Just how popular is Absu? ”Students have complained on their evaluations that I don’t bring him in as much as I should,” says owner Jon Dahl, assistant professor of computer science, of his 3-year-old chihuahua/shih tzu mix. Absu, named for the Sumerian god of fresh water, visits campus once or twice a week. Dahl says he makes a point to bring in Absu when students are prepping for an exam. ”If all the students are OK with it, I’ll let him wander around the room,” he says. ”His presence helps the students relax.” Trisha Agarwal ’20 appreciates Absu’s friendly energy. ”When I took cybersecurity, which is a really heavy theoretical course, there were times I felt confused and overwhelmed, and then I’d feel Absu brush up against my ankle, and I’d feel calmer. I always feel better when Absu is in the room.”
Emily Song ’22 always has something to look forward to each week: her Friday playdate with Checkers. Bob Kurt, professor of biology, brings his 10-year-old Labrador to his Rockwell Integrated Sciences Center office on Fridays. ”I had Professor Kurt for a lab last semester; I went to his office one day, and there was Checkers,” Song says. ”I usually spend an hour with him. We’ll go on a walk around campus. It’s a lot of fun. I just got an exam back in Professor Kurt’s class, and I’m feeling a little stressed. Seeing Checkers always makes me feel better.”
You can call him The Dude or His Dudeness or Duder or El Duderino, if you’re not into the whole brevity thing. But his formal name is Lebowski. The 8-year-old Olde English Bulldogge is often curled up on a cozy leopard-print bed in the office of Millie Smith ’10, academic planning programs coordinator. She works on the first floor of Pardee, right by the copy room, a high-traffic area where Lebowski attracts his share of visitors during his visits to campus. ”He is so mellow, but he gets really excited when he gets to have a campus day,” Smith says. ”He is definitely a people dog. Students always approach us when we are walking on campus. I often hear how they miss their dogs at home and how it makes their day to see him.”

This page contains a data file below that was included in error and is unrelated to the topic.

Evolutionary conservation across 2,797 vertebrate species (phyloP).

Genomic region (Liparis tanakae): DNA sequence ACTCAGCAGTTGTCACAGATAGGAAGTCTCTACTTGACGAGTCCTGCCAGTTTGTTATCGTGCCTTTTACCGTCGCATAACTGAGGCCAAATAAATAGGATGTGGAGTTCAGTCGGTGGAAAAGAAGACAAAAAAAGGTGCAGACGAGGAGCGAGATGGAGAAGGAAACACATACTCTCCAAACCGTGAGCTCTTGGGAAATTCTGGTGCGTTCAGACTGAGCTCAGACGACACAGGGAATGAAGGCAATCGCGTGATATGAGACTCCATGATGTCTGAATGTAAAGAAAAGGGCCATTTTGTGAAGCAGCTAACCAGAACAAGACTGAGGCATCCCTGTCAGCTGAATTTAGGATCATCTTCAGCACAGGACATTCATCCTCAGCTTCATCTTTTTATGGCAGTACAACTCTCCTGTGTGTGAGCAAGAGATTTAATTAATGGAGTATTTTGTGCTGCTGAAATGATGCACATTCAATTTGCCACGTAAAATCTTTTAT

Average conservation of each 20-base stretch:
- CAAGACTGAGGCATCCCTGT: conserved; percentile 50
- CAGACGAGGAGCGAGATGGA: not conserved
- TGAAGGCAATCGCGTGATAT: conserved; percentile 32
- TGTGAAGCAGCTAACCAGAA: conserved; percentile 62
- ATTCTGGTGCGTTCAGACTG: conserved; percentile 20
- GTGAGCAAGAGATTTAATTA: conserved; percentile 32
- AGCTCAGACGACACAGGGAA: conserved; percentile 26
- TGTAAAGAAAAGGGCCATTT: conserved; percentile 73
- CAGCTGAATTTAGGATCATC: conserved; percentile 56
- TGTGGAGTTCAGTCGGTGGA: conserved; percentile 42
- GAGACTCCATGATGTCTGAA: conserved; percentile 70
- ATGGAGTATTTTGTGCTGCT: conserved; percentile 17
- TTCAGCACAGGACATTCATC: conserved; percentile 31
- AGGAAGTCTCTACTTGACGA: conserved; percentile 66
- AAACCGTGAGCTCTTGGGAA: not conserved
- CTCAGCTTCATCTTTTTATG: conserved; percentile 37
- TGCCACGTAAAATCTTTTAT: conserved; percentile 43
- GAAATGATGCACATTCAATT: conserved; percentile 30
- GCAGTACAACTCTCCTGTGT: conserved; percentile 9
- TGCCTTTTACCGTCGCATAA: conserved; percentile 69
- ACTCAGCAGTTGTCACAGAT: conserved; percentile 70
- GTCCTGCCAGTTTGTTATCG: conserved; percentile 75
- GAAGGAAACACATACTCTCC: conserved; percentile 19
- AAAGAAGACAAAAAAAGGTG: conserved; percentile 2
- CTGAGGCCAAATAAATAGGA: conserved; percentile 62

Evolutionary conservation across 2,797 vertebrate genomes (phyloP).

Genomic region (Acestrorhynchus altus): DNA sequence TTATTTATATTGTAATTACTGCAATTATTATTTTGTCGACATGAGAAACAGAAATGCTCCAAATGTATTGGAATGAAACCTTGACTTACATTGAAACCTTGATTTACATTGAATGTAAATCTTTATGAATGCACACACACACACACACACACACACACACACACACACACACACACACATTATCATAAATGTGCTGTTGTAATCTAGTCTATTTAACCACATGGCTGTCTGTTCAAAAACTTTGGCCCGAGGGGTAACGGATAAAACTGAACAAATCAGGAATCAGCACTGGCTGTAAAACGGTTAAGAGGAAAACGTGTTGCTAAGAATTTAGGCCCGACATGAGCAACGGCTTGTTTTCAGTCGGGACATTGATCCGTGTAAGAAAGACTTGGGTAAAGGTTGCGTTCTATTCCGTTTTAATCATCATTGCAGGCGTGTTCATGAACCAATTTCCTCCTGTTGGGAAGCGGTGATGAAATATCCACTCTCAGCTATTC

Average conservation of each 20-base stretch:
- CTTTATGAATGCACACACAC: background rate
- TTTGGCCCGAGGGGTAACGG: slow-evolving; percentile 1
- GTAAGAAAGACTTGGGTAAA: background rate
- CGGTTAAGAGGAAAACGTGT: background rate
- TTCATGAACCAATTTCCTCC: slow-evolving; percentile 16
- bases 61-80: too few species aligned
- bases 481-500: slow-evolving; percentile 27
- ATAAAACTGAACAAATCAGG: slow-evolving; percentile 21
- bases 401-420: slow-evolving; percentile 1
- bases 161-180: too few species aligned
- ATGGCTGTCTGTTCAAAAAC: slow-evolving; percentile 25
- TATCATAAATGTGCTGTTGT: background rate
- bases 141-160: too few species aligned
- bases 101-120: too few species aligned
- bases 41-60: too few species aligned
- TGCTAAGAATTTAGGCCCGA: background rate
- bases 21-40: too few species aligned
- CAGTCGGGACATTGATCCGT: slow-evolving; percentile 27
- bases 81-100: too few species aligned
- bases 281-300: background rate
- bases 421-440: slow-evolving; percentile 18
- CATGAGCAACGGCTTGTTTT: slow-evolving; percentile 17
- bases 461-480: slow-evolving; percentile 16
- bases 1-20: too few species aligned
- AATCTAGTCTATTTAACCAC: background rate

Meet Piper, or hyper Piper, as Elaine Reynolds, professor of biology, refers to her full-of-energy Rhodesian Ridgeback mix. Piper was a shelter dog whom Reynolds rescued about a year ago. She joins Reynolds in her Rockwell Integrated Sciences Center office on Fridays. ”She was a stray in Georgia and severely underweight; now she’s so healthy and happy,” Reynolds says. ”A few students visit her here in my office, and some come and take her for walks. Students just love her, and Piper loves people. She’s really become part of the Lafayette family.”
Sarah Bender ’21 knows where to go when she needs a pick-me-up. She visits the canine residents of Bailey Health Center. Finn and Chief are bundles of energy—and affection. The Labradors are two of the five Bailey dogs; Bailey staff members bring their pets to the center, recognizing the positive impact their presence has on students. Finn and Chief are littermates; their mom, Raven, is also a health center regular. Their job is to provide comfort to students whether they are seeking a strep test or a stress break. ”The hardest part of leaving home for college was leaving my dog behind,” says Bender, a neuroscience major, who takes the dogs out for walks a few times a week. ”Having access to the dogs has given me the ability to find joy in my day. Being with them feels like my safe space.”